UK: Innovation & Opportunities In Islamic Finance

As the global recovery begins to take hold and confidence returns to financial markets, Islamic Finance has returned to prominence.  A number of entities, often from markets and industries that had not previously considered Sharia-compliant funding structures, are exploring the opportunities that Islamic finance may present – most notably the UK government.  However, there is a perception that Islamic structures are costly to implement and that without an extensive land-bank or other inventory of assets available to an issuer, Islamic finance is not a viable option.  Recent developments in both the Sukuk market and more broadly within Islamic finance may prove these assumptions to be incorrect.
 
There continues to be a supply/demand mismatch in Sharia-compliant asset classes arising from a lack of both assets and diversification within the classes of asset that are available.  This has led to problems such as a "hold-to-maturity" culture and the inevitable valuation inaccuracies that this creates.  However, there are also benefits as commercial tension has put pressure on pricing and driven down yields in favour of issuers.  Abu Dhabi Commercial Bank (ADCB) benefitted from this particular phenomenon in 2012 when it converted its proposed conventional bond issuance to a Sukuk in order to benefit from more attractive pricing.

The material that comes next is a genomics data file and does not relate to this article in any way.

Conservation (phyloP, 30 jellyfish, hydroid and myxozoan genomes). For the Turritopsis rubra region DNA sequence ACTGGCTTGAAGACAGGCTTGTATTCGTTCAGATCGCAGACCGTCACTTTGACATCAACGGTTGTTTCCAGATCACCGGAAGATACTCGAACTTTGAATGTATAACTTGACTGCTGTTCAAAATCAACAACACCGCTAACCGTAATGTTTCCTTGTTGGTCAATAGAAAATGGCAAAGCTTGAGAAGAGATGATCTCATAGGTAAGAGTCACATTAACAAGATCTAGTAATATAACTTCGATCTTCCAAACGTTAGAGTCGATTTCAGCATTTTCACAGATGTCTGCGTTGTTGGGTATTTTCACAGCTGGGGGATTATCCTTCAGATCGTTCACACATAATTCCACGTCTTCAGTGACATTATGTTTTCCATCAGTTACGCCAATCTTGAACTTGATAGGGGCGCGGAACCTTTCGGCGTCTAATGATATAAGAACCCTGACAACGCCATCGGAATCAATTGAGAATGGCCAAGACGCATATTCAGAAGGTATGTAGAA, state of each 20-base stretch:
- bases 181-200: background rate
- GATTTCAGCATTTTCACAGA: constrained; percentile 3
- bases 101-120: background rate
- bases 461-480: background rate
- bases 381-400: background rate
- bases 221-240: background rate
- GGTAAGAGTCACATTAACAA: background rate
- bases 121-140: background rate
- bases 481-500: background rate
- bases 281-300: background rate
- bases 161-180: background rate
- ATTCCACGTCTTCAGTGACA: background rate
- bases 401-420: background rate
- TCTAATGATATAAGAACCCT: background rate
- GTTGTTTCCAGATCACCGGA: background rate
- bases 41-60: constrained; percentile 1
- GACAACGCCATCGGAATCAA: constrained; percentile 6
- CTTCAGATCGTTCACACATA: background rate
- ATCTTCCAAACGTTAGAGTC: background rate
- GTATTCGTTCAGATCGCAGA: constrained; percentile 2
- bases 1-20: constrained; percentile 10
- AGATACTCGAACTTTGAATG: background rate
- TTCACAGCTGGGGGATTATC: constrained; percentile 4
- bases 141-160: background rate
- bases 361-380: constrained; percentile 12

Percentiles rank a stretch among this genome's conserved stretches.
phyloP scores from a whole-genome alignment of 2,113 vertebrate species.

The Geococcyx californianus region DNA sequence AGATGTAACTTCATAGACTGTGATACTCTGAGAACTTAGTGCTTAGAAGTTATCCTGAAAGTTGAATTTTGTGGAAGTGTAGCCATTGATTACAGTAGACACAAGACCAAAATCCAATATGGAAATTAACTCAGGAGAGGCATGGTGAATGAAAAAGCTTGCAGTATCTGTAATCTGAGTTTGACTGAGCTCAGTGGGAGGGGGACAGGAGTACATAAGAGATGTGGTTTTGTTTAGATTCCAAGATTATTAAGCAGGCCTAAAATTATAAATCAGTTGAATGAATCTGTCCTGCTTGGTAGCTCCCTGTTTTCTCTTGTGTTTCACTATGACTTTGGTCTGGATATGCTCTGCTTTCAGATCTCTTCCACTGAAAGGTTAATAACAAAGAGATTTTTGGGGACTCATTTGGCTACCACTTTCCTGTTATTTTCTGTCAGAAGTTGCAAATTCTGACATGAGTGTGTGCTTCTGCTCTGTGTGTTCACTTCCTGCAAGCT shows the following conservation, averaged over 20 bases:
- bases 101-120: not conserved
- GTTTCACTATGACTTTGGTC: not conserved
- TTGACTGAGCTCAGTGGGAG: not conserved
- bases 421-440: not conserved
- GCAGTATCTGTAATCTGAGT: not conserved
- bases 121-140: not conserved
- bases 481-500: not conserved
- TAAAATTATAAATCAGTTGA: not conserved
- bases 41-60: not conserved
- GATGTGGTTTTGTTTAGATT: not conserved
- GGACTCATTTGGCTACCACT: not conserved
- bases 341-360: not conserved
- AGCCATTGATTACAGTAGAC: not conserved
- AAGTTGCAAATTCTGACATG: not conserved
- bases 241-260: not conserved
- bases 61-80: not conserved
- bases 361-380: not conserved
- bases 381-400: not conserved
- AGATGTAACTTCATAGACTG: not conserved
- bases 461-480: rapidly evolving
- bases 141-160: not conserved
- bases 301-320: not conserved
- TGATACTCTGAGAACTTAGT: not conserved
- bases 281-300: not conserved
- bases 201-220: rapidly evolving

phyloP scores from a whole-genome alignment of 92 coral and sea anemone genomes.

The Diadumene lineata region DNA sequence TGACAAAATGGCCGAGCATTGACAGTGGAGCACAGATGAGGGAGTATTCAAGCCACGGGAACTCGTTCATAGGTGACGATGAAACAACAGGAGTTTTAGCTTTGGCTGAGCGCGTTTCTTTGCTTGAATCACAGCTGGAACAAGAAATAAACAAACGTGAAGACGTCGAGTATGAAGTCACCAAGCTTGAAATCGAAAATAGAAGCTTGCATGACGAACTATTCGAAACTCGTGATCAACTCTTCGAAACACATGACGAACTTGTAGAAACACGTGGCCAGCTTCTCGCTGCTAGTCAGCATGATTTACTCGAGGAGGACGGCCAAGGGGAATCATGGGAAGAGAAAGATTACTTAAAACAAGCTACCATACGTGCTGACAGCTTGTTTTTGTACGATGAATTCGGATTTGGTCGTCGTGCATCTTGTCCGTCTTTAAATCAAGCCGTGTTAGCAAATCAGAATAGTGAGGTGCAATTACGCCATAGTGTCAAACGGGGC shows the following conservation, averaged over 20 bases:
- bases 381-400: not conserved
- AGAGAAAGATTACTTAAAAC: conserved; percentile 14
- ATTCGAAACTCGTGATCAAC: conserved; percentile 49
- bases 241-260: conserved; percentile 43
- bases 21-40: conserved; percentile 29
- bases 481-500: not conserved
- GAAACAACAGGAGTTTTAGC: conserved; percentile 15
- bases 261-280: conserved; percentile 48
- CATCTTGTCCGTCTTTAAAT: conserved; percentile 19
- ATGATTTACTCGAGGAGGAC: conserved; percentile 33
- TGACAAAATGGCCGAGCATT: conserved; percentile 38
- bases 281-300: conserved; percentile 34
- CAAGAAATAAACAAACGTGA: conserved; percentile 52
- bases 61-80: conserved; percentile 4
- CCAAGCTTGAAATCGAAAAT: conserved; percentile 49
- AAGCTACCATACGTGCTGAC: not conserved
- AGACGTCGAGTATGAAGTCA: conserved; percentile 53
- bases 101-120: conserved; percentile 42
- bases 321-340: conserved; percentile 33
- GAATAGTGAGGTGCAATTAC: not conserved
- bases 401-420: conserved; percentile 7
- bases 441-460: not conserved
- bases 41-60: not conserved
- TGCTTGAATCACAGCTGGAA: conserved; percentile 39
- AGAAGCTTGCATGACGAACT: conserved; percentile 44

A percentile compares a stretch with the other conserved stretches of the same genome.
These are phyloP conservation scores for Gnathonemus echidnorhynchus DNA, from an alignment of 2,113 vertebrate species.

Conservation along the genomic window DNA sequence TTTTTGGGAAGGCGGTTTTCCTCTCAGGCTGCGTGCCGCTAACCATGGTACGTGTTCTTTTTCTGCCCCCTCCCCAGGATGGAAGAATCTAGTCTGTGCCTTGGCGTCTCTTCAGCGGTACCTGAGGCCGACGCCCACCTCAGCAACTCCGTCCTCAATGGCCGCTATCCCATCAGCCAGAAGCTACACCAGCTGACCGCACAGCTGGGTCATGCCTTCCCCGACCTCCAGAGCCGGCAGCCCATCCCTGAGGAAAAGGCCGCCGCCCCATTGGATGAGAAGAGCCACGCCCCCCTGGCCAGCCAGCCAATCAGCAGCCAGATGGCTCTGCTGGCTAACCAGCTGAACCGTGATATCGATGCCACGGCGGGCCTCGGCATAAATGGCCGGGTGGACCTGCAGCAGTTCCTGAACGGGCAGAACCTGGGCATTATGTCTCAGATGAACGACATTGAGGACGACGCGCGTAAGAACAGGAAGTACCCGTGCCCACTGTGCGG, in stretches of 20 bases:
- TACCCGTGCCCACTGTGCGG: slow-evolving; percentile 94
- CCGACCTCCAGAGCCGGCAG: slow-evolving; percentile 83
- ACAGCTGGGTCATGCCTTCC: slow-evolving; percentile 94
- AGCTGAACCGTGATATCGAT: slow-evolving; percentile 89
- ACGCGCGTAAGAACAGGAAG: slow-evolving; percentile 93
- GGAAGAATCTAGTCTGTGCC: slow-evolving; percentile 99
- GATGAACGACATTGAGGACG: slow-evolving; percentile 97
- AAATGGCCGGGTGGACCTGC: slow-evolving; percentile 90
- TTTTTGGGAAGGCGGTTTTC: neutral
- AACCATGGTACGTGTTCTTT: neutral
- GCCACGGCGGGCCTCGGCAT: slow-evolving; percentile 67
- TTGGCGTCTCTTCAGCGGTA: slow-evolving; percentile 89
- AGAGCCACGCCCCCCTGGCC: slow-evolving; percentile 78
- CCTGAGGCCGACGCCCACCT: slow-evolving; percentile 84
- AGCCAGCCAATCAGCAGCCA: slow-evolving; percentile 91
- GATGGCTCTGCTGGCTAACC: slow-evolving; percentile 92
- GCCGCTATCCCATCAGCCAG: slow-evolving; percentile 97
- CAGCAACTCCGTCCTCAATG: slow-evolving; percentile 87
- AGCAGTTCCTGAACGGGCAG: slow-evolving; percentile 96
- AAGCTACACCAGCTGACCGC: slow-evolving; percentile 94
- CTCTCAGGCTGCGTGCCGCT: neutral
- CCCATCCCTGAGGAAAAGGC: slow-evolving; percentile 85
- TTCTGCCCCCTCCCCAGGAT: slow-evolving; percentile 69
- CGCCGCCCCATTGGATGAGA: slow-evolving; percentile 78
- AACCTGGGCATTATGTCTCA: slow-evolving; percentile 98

Traditionally, Islamic finance has focussed on Sukuk and, owing to the need to have real assets underpinning the issuance, issuers have tended to be restricted to those with a land-bank to support such issuance.  Much of this was as a result of the Accounting and Auditing Organisation for Islamic Financial Institutions (AAOIFI) pronouncement in early 2008 which criticised a number of Sukuk outstanding at that time.  Criticism focussed on the valuation mechanic used to calculate the repurchase price for the assets underpinning the Sukuk and, therefore, the amount available to redeem such Sukuk.  AAOIFI was of the view that where Sukuk are based on assets such as equity securities which have a fluctuating market value, it is artificial to fix the repurchase price for those assets five years prior to the date of re-purchase (in the case of a five-year tenor).  This contrasts with land or moveable property which is always sold at the price agreed between buyer and seller when required.  The net effect of this was to restrict issuers of Sukuk to those entities that had land or other tangible assets available to them and to focus almost exclusively on the Ijara (sale and leaseback) structure.